When it comes to getting along with other dogs, our Boston terrier rescue, Lilly, is making progress.
Last year she would have flipped into a tirade had any but a select-few pals broached her private space - which encompassed about a city block. Our trainer said Lilly was a “frustrated greeter” (as opposed to a ferocious beast guarding her precious resources). Regardless, her reactivity revealed both her lack of social skills and our ongoing challenge in effectively dealing with it.
My wife and I consulted reputable resources and schooled ourselves in tried-and-true “desensitization” techniques. Lilly especially responded to our new “open bar” policy. At the first sight of approaching fur, out came the treats and Lilly had a feast! As soon as the other dog disappeared the bar was promptly closed: “No more four-legged friends!,” we sighed with a smile.
Over several weeks, Lilly’s gyrations wound down into a quick spin or two. She then began to drop into a sit-stay and look expectantly at us for the treat when a distant dog appeared (that’s just what’s supposed to happen!). We were elated and congratulated ourselves for being good teachers.
We became cocky - and we learned what danger lurks when teachers become full of themselves.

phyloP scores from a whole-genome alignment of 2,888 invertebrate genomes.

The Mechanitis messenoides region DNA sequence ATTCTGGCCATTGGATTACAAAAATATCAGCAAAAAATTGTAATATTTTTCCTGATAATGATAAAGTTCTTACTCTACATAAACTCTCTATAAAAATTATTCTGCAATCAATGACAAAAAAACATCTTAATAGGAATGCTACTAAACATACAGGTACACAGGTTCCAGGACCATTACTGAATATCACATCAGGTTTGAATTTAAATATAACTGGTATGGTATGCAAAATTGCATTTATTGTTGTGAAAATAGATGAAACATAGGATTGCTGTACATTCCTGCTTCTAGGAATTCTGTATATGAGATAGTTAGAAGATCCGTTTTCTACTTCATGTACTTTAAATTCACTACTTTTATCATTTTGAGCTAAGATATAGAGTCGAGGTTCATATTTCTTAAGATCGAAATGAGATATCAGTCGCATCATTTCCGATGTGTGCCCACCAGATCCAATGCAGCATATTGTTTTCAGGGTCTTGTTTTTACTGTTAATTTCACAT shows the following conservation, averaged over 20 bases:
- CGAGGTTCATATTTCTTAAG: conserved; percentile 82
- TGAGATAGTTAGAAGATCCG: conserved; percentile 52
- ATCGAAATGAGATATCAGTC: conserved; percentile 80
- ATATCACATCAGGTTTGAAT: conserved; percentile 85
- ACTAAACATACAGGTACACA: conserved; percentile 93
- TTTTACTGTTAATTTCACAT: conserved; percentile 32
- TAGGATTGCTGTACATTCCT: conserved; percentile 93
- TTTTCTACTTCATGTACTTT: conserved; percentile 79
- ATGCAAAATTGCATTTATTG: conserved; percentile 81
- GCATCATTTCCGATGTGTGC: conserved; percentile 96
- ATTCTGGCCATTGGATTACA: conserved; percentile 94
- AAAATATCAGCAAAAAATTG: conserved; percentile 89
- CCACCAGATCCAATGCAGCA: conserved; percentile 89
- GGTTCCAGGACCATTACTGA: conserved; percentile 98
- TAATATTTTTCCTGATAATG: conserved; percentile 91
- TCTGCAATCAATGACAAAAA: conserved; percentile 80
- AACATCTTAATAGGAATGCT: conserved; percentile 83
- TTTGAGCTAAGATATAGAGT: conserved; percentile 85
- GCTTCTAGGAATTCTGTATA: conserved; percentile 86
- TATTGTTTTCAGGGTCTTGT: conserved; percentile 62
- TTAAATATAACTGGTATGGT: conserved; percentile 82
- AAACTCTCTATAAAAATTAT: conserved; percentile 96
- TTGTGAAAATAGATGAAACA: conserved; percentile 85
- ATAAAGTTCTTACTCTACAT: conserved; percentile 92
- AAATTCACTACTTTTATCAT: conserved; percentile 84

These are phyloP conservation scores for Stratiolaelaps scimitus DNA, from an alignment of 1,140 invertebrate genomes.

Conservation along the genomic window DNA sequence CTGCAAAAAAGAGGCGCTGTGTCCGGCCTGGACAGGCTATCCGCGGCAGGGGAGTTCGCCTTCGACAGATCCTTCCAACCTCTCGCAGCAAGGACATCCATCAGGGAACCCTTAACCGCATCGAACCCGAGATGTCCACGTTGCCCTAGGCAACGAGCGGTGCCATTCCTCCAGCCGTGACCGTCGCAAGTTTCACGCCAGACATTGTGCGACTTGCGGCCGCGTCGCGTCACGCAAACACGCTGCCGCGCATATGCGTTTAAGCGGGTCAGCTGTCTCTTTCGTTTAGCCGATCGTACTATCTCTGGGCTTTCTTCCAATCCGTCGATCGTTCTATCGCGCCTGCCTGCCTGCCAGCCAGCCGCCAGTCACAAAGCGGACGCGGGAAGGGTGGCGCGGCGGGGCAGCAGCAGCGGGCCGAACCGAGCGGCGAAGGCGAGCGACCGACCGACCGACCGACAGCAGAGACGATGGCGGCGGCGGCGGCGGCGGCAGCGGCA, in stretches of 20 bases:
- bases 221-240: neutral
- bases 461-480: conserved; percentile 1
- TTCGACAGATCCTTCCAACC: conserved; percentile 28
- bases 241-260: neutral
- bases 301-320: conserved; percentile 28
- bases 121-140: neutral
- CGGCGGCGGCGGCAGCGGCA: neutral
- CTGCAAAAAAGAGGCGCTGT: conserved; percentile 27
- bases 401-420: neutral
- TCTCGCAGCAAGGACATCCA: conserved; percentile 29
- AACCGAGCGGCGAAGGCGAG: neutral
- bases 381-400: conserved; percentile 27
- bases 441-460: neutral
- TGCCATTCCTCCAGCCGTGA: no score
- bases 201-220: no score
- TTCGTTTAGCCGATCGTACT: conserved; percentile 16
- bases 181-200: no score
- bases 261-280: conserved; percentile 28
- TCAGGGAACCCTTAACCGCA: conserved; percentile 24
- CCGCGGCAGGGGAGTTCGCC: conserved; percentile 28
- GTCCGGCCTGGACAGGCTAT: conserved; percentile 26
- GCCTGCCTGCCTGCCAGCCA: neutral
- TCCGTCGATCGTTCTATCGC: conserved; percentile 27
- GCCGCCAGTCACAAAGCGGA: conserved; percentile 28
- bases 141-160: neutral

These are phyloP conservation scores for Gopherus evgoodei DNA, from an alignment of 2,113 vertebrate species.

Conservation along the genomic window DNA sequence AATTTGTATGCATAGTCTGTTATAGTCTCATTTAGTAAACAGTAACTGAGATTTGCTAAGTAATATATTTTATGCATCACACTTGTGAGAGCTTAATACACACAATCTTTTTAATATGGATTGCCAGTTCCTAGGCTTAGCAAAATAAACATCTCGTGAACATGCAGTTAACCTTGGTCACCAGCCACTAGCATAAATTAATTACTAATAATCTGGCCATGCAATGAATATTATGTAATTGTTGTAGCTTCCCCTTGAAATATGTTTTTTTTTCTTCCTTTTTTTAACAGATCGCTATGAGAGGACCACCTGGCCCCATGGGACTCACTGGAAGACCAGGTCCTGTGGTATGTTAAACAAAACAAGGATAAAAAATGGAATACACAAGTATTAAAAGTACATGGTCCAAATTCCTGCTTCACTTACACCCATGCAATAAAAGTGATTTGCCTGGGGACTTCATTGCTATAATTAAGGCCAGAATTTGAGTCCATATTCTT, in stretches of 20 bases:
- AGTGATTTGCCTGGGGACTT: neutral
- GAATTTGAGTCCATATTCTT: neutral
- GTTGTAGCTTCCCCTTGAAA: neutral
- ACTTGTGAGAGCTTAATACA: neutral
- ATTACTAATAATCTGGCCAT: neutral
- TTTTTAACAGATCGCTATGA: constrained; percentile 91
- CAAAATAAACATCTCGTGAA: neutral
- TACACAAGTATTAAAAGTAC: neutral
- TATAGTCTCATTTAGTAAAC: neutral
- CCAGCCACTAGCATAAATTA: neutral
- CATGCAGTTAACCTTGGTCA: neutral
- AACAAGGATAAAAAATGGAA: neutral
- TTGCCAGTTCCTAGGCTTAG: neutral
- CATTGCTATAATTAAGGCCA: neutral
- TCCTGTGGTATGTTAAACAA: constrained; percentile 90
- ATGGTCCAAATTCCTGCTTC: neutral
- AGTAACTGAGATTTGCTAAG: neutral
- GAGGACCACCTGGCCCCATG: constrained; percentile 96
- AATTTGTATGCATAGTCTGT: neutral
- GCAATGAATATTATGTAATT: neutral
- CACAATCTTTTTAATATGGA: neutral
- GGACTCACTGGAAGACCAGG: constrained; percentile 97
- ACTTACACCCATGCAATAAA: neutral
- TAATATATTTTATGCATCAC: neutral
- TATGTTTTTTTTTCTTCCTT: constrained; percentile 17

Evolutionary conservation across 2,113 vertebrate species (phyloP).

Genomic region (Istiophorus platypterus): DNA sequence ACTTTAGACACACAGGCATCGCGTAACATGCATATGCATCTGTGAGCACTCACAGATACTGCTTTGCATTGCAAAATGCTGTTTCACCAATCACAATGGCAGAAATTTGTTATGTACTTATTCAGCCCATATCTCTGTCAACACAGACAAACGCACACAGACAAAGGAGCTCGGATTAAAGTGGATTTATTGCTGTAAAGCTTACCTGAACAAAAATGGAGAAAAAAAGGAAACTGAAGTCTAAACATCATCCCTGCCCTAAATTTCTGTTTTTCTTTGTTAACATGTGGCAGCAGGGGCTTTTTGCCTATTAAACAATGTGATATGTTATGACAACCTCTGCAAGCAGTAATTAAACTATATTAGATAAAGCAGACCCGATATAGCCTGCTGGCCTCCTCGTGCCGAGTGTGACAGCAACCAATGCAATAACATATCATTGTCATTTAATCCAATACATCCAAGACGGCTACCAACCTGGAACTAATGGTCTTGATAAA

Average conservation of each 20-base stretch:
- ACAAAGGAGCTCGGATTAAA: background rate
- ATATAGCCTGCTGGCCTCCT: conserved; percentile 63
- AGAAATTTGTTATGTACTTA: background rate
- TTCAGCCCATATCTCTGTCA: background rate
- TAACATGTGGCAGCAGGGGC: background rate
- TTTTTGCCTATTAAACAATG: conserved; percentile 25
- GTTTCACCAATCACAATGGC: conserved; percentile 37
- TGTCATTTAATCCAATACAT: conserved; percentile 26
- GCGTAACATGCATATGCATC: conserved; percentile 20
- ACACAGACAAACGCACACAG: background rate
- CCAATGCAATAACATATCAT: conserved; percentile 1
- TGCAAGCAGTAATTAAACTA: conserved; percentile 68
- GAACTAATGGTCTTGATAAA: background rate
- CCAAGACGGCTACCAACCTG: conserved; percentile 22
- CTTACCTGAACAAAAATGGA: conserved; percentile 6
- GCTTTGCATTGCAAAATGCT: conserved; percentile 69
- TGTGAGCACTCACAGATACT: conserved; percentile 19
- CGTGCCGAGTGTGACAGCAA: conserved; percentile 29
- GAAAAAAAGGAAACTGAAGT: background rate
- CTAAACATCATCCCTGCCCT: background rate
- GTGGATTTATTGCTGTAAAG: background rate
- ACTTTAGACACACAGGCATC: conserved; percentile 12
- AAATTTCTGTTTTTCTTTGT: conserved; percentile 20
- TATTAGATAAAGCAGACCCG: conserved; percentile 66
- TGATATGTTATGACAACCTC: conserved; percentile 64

The razor-sharp attention to the environment we’d honed while walking our girl became dulled by easy distractions. On the sidewalk, we engaged with neighbors, texted friends and talked with family on the cell. We greeted a group of well-wishers who’d stopped by to say hello and missed the radar blip that swelled into a code-red alert: a passerby walking a yorkie no bigger than a squirrel.
Lilly wheeled about from our gathering and lunged at the yorkie, nipping the dog’s sweater. Terrified, embarrassed and profusely apologetic, we pried her away. Thank goodness the yorkie was not harmed.
I scowled and immediately reprimanded Lilly for her bad manners while quietly shaming myself for my own ineptitude.
Neither act was an appropriate - or productive - response.
That experience reminded me that both teaching and learning requires unwavering presence and participation. While both teacher and student can model and inspire these states of being, it is ultimately the teacher’s responsibility to set the tone in the “classroom” and conduct the lesson.
My wife and I failed Lilly by not being consistent in her training and by failing to appreciate that learning is not linear. Three steps forward and two back. This is undoubtedly even more true when the teacher and student are of different species.
I was only able to help our old dog, Louie, conquer his fear of our spiral staircase through gentle persistence and exhaustive modeling (me on all-fours: humbling, yet delightful!). When Louie finally scampered up that tight, winding space, I greeted him as if he’d just scaled Everest.
My wife and me hopped back on the training wagon with renewed vigilance. Sometimes, Lilly sputters, snorts and bobs up and down like a rocking horse, but her force field has shrunk to the width of a two-lane street. Her progress has been slow, almost imperceptible, but undeniable.
Our little “student” had it in her all along.
And so did we.